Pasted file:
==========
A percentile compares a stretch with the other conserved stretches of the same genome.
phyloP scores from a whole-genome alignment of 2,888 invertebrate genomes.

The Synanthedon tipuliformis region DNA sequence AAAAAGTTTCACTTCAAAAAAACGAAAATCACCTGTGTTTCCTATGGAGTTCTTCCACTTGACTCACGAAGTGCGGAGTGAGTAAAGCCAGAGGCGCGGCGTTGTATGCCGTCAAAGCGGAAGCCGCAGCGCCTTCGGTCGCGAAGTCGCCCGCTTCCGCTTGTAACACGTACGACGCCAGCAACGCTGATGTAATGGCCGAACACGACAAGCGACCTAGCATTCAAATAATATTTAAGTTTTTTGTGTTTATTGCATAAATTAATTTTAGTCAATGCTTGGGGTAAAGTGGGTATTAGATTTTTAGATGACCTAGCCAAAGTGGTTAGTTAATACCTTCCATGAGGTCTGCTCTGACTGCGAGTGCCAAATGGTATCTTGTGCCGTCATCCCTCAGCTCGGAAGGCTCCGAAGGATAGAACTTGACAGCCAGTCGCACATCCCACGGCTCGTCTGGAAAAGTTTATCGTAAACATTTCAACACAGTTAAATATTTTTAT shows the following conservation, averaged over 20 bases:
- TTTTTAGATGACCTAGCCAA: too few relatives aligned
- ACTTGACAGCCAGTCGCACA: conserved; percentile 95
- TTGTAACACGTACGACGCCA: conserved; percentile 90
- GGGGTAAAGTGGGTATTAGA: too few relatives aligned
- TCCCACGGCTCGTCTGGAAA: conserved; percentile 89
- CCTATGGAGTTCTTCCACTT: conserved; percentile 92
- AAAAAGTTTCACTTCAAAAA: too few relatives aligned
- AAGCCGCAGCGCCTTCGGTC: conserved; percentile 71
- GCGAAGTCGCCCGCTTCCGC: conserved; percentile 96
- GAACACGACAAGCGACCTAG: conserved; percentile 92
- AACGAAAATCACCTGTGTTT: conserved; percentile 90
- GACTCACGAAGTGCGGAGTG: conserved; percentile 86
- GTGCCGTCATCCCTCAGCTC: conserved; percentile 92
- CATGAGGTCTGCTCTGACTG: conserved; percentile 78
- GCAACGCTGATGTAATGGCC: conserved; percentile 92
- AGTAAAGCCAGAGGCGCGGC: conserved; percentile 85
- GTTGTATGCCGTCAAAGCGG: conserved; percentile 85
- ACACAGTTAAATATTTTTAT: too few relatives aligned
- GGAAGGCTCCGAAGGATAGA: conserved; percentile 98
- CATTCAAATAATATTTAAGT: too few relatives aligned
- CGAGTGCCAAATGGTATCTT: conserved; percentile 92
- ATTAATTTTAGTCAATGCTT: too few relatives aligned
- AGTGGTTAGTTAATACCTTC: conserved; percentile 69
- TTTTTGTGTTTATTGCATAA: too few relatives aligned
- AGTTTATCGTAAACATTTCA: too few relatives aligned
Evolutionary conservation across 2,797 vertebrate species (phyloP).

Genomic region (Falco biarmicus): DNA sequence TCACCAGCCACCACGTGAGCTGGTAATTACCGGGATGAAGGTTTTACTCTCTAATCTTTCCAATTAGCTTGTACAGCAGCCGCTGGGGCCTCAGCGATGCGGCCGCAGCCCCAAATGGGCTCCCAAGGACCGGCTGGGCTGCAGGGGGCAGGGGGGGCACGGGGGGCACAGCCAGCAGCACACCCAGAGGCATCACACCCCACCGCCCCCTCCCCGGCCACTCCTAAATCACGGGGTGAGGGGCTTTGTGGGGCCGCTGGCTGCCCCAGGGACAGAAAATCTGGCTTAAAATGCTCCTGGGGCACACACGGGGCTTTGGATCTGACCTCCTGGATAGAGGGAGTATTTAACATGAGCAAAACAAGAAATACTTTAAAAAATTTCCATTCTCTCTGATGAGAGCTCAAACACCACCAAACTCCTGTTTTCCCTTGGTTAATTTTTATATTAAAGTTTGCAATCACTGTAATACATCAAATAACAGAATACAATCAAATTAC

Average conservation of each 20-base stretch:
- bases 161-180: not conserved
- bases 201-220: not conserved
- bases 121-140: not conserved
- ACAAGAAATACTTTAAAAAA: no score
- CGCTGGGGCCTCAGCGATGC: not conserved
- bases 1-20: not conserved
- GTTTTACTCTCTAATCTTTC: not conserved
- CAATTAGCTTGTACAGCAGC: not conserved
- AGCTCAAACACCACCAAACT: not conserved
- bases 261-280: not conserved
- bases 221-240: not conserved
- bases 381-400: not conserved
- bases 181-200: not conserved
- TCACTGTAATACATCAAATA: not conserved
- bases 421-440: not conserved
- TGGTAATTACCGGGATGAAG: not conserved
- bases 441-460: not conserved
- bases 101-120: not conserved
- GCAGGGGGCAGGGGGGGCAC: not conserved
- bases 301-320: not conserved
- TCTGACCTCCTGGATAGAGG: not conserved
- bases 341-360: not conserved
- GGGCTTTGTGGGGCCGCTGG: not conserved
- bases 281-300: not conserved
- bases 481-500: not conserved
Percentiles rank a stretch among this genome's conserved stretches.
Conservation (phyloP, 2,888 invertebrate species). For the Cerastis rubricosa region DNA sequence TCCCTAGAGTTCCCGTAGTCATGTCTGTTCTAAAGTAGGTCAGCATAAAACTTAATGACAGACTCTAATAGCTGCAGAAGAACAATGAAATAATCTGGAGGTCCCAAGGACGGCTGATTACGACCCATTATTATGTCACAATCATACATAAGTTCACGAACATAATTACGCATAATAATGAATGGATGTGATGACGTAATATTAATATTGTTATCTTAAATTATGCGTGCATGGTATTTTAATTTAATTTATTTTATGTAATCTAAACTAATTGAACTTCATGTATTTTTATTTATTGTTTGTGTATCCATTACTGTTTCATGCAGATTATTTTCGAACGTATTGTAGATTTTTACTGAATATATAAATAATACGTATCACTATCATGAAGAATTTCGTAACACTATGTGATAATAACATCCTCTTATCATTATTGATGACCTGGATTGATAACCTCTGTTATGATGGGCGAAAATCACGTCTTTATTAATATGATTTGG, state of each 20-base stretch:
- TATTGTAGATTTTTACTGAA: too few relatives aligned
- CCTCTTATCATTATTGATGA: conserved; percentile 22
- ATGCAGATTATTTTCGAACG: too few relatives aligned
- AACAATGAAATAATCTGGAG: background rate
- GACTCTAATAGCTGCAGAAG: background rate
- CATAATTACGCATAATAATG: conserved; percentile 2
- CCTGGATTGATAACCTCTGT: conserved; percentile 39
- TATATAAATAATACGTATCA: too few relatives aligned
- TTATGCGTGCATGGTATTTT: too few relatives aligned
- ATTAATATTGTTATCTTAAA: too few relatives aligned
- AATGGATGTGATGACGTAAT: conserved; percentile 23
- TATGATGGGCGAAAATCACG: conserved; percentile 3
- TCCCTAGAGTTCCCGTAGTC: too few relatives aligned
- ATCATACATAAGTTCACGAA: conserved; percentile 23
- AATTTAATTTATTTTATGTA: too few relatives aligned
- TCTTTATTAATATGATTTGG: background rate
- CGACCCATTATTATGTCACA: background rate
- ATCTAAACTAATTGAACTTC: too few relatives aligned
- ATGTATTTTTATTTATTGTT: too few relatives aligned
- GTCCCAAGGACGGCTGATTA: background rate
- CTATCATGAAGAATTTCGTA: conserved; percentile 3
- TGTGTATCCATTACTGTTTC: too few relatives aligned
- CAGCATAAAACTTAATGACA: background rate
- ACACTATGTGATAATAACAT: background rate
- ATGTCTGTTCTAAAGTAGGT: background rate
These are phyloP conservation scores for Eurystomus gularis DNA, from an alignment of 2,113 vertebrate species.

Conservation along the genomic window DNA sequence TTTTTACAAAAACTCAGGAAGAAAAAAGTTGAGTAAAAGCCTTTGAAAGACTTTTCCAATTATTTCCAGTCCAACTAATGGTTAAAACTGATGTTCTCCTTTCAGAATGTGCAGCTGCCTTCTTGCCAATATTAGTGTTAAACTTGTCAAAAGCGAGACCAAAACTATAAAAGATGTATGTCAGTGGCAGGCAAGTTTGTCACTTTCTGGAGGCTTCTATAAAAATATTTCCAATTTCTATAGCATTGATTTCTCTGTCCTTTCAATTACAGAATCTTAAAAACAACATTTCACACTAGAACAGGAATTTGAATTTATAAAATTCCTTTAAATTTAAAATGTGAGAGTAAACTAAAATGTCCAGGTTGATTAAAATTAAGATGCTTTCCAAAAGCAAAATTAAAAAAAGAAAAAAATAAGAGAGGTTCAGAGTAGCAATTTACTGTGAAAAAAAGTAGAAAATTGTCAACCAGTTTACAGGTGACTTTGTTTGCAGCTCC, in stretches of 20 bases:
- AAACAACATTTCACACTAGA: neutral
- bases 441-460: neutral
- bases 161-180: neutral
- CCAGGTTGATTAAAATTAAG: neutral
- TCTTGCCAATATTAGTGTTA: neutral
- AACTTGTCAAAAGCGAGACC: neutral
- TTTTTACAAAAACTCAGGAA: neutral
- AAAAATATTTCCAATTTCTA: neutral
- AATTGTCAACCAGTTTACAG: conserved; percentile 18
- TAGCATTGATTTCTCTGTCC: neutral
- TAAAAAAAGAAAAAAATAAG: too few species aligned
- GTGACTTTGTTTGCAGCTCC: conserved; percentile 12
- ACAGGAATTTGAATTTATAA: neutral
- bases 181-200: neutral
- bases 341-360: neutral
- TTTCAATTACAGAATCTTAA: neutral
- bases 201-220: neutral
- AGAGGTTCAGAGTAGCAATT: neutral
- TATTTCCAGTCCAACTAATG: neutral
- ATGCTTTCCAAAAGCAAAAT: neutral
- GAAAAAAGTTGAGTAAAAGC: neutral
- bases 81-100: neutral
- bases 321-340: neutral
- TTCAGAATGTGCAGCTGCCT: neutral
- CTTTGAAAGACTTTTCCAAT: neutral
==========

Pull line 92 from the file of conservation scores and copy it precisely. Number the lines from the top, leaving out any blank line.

- TTTTTACAAAAACTCAGGAA: neutral